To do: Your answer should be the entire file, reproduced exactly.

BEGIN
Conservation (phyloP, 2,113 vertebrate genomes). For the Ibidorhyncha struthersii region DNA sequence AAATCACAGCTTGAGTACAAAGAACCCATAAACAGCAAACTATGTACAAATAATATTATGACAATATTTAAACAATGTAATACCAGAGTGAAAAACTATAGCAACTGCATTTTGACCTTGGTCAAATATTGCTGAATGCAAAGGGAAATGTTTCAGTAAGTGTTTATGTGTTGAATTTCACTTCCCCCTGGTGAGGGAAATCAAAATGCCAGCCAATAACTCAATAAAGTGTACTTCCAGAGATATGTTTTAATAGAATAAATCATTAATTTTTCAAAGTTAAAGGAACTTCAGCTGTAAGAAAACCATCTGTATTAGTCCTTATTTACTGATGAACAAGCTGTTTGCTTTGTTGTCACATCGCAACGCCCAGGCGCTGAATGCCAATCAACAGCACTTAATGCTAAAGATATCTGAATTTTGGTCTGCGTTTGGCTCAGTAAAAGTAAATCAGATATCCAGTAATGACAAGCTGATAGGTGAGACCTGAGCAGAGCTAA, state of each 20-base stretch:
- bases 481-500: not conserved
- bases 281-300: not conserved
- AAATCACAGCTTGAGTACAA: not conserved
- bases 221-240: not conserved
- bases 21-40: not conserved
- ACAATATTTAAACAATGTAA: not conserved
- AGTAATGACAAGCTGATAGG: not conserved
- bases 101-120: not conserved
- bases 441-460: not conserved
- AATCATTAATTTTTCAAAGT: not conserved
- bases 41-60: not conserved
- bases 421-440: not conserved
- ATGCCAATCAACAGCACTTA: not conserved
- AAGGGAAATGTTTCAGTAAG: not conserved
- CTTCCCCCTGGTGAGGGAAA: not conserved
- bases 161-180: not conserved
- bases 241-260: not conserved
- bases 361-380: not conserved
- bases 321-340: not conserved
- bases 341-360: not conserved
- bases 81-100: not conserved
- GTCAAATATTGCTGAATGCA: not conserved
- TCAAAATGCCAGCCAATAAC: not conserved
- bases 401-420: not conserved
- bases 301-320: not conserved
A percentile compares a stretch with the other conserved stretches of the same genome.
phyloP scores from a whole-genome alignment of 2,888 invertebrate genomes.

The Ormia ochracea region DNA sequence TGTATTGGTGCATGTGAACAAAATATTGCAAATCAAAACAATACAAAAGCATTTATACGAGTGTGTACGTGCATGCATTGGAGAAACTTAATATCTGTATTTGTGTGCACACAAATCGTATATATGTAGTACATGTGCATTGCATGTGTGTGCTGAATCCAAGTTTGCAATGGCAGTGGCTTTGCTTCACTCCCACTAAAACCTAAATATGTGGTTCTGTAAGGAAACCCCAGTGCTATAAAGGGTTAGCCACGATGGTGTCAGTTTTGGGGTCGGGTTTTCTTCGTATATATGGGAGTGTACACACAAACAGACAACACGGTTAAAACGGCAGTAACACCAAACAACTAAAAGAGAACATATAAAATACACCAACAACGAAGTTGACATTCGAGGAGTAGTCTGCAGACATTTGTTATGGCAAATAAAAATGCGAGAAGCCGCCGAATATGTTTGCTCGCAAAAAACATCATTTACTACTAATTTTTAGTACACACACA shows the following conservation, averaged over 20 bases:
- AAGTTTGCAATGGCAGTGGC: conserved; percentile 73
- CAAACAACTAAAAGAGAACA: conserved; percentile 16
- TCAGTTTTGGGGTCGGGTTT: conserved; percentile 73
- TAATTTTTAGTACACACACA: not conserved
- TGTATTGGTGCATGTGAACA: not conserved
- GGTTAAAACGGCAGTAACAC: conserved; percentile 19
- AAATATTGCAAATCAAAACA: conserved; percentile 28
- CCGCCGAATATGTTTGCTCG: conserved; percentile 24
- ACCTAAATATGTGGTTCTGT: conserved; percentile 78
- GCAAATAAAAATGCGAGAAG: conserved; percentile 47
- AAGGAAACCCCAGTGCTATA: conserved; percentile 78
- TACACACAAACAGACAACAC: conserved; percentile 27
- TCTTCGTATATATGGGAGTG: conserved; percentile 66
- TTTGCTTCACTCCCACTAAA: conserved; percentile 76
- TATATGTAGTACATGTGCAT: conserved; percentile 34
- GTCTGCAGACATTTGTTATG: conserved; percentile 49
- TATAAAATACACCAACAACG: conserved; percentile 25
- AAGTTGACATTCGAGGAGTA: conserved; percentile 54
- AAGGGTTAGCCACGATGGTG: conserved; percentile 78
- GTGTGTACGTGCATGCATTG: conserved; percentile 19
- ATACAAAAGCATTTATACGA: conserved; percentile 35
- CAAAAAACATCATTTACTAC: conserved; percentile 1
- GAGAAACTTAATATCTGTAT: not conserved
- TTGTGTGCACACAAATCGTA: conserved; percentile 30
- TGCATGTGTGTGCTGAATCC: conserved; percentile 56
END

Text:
Conservation (phyloP, 2,113 vertebrate genomes). For the Ibidorhyncha struthersii region DNA sequence AAATCACAGCTTGAGTACAAAGAACCCATAAACAGCAAACTATGTACAAATAATATTATGACAATATTTAAACAATGTAATACCAGAGTGAAAAACTATAGCAACTGCATTTTGACCTTGGTCAAATATTGCTGAATGCAAAGGGAAATGTTTCAGTAAGTGTTTATGTGTTGAATTTCACTTCCCCCTGGTGAGGGAAATCAAAATGCCAGCCAATAACTCAATAAAGTGTACTTCCAGAGATATGTTTTAATAGAATAAATCATTAATTTTTCAAAGTTAAAGGAACTTCAGCTGTAAGAAAACCATCTGTATTAGTCCTTATTTACTGATGAACAAGCTGTTTGCTTTGTTGTCACATCGCAACGCCCAGGCGCTGAATGCCAATCAACAGCACTTAATGCTAAAGATATCTGAATTTTGGTCTGCGTTTGGCTCAGTAAAAGTAAATCAGATATCCAGTAATGACAAGCTGATAGGTGAGACCTGAGCAGAGCTAA, state of each 20-base stretch:
- bases 481-500: not conserved
- bases 281-300: not conserved
- AAATCACAGCTTGAGTACAA: not conserved
- bases 221-240: not conserved
- bases 21-40: not conserved
- ACAATATTTAAACAATGTAA: not conserved
- AGTAATGACAAGCTGATAGG: not conserved
- bases 101-120: not conserved
- bases 441-460: not conserved
- AATCATTAATTTTTCAAAGT: not conserved
- bases 41-60: not conserved
- bases 421-440: not conserved
- ATGCCAATCAACAGCACTTA: not conserved
- AAGGGAAATGTTTCAGTAAG: not conserved
- CTTCCCCCTGGTGAGGGAAA: not conserved
- bases 161-180: not conserved
- bases 241-260: not conserved
- bases 361-380: not conserved
- bases 321-340: not conserved
- bases 341-360: not conserved
- bases 81-100: not conserved
- GTCAAATATTGCTGAATGCA: not conserved
- TCAAAATGCCAGCCAATAAC: not conserved
- bases 401-420: not conserved
- bases 301-320: not conserved
A percentile compares a stretch with the other conserved stretches of the same genome.
phyloP scores from a whole-genome alignment of 2,888 invertebrate genomes.

The Ormia ochracea region DNA sequence TGTATTGGTGCATGTGAACAAAATATTGCAAATCAAAACAATACAAAAGCATTTATACGAGTGTGTACGTGCATGCATTGGAGAAACTTAATATCTGTATTTGTGTGCACACAAATCGTATATATGTAGTACATGTGCATTGCATGTGTGTGCTGAATCCAAGTTTGCAATGGCAGTGGCTTTGCTTCACTCCCACTAAAACCTAAATATGTGGTTCTGTAAGGAAACCCCAGTGCTATAAAGGGTTAGCCACGATGGTGTCAGTTTTGGGGTCGGGTTTTCTTCGTATATATGGGAGTGTACACACAAACAGACAACACGGTTAAAACGGCAGTAACACCAAACAACTAAAAGAGAACATATAAAATACACCAACAACGAAGTTGACATTCGAGGAGTAGTCTGCAGACATTTGTTATGGCAAATAAAAATGCGAGAAGCCGCCGAATATGTTTGCTCGCAAAAAACATCATTTACTACTAATTTTTAGTACACACACA shows the following conservation, averaged over 20 bases:
- AAGTTTGCAATGGCAGTGGC: conserved; percentile 73
- CAAACAACTAAAAGAGAACA: conserved; percentile 16
- TCAGTTTTGGGGTCGGGTTT: conserved; percentile 73
- TAATTTTTAGTACACACACA: not conserved
- TGTATTGGTGCATGTGAACA: not conserved
- GGTTAAAACGGCAGTAACAC: conserved; percentile 19
- AAATATTGCAAATCAAAACA: conserved; percentile 28
- CCGCCGAATATGTTTGCTCG: conserved; percentile 24
- ACCTAAATATGTGGTTCTGT: conserved; percentile 78
- GCAAATAAAAATGCGAGAAG: conserved; percentile 47
- AAGGAAACCCCAGTGCTATA: conserved; percentile 78
- TACACACAAACAGACAACAC: conserved; percentile 27
- TCTTCGTATATATGGGAGTG: conserved; percentile 66
- TTTGCTTCACTCCCACTAAA: conserved; percentile 76
- TATATGTAGTACATGTGCAT: conserved; percentile 34
- GTCTGCAGACATTTGTTATG: conserved; percentile 49
- TATAAAATACACCAACAACG: conserved; percentile 25
- AAGTTGACATTCGAGGAGTA: conserved; percentile 54
- AAGGGTTAGCCACGATGGTG: conserved; percentile 78
- GTGTGTACGTGCATGCATTG: conserved; percentile 19
- ATACAAAAGCATTTATACGA: conserved; percentile 35
- CAAAAAACATCATTTACTAC: conserved; percentile 1
- GAGAAACTTAATATCTGTAT: not conserved
- TTGTGTGCACACAAATCGTA: conserved; percentile 30
- TGCATGTGTGTGCTGAATCC: conserved; percentile 56